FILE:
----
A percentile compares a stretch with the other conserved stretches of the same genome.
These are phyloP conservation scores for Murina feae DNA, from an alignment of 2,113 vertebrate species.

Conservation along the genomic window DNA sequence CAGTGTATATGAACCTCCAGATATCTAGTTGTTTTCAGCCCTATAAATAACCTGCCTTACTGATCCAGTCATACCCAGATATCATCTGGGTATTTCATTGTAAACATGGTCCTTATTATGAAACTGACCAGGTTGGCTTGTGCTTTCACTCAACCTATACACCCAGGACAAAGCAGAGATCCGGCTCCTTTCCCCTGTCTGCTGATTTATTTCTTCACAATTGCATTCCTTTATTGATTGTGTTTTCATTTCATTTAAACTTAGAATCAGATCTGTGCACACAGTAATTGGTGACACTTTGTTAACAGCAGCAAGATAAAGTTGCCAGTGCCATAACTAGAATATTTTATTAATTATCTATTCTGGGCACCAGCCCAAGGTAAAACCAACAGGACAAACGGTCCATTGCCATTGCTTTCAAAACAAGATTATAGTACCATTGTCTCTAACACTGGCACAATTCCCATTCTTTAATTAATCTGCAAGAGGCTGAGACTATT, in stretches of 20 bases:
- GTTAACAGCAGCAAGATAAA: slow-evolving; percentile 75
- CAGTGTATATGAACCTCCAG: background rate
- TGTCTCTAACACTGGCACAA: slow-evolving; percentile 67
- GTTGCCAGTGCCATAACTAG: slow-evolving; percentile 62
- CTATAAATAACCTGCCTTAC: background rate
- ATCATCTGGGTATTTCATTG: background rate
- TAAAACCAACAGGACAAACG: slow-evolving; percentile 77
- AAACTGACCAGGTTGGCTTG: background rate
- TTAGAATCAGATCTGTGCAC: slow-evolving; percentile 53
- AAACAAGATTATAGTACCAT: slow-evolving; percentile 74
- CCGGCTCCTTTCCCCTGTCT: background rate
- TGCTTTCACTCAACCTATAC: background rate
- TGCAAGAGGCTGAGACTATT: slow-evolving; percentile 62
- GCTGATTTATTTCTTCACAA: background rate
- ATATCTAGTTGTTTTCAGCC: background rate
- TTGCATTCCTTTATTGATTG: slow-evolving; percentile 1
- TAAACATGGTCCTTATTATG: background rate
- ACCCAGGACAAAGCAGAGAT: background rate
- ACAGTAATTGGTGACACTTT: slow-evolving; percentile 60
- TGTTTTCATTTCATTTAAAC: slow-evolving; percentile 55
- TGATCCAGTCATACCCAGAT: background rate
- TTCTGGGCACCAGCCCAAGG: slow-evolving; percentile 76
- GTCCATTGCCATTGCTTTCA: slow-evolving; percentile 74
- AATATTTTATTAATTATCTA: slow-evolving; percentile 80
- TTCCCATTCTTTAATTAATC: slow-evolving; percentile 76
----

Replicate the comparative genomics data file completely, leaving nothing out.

A percentile compares a stretch with the other conserved stretches of the same genome.
These are phyloP conservation scores for Murina feae DNA, from an alignment of 2,113 vertebrate species.

Conservation along the genomic window DNA sequence CAGTGTATATGAACCTCCAGATATCTAGTTGTTTTCAGCCCTATAAATAACCTGCCTTACTGATCCAGTCATACCCAGATATCATCTGGGTATTTCATTGTAAACATGGTCCTTATTATGAAACTGACCAGGTTGGCTTGTGCTTTCACTCAACCTATACACCCAGGACAAAGCAGAGATCCGGCTCCTTTCCCCTGTCTGCTGATTTATTTCTTCACAATTGCATTCCTTTATTGATTGTGTTTTCATTTCATTTAAACTTAGAATCAGATCTGTGCACACAGTAATTGGTGACACTTTGTTAACAGCAGCAAGATAAAGTTGCCAGTGCCATAACTAGAATATTTTATTAATTATCTATTCTGGGCACCAGCCCAAGGTAAAACCAACAGGACAAACGGTCCATTGCCATTGCTTTCAAAACAAGATTATAGTACCATTGTCTCTAACACTGGCACAATTCCCATTCTTTAATTAATCTGCAAGAGGCTGAGACTATT, in stretches of 20 bases:
- GTTAACAGCAGCAAGATAAA: slow-evolving; percentile 75
- CAGTGTATATGAACCTCCAG: background rate
- TGTCTCTAACACTGGCACAA: slow-evolving; percentile 67
- GTTGCCAGTGCCATAACTAG: slow-evolving; percentile 62
- CTATAAATAACCTGCCTTAC: background rate
- ATCATCTGGGTATTTCATTG: background rate
- TAAAACCAACAGGACAAACG: slow-evolving; percentile 77
- AAACTGACCAGGTTGGCTTG: background rate
- TTAGAATCAGATCTGTGCAC: slow-evolving; percentile 53
- AAACAAGATTATAGTACCAT: slow-evolving; percentile 74
- CCGGCTCCTTTCCCCTGTCT: background rate
- TGCTTTCACTCAACCTATAC: background rate
- TGCAAGAGGCTGAGACTATT: slow-evolving; percentile 62
- GCTGATTTATTTCTTCACAA: background rate
- ATATCTAGTTGTTTTCAGCC: background rate
- TTGCATTCCTTTATTGATTG: slow-evolving; percentile 1
- TAAACATGGTCCTTATTATG: background rate
- ACCCAGGACAAAGCAGAGAT: background rate
- ACAGTAATTGGTGACACTTT: slow-evolving; percentile 60
- TGTTTTCATTTCATTTAAAC: slow-evolving; percentile 55
- TGATCCAGTCATACCCAGAT: background rate
- TTCTGGGCACCAGCCCAAGG: slow-evolving; percentile 76
- GTCCATTGCCATTGCTTTCA: slow-evolving; percentile 74
- AATATTTTATTAATTATCTA: slow-evolving; percentile 80
- TTCCCATTCTTTAATTAATC: slow-evolving; percentile 76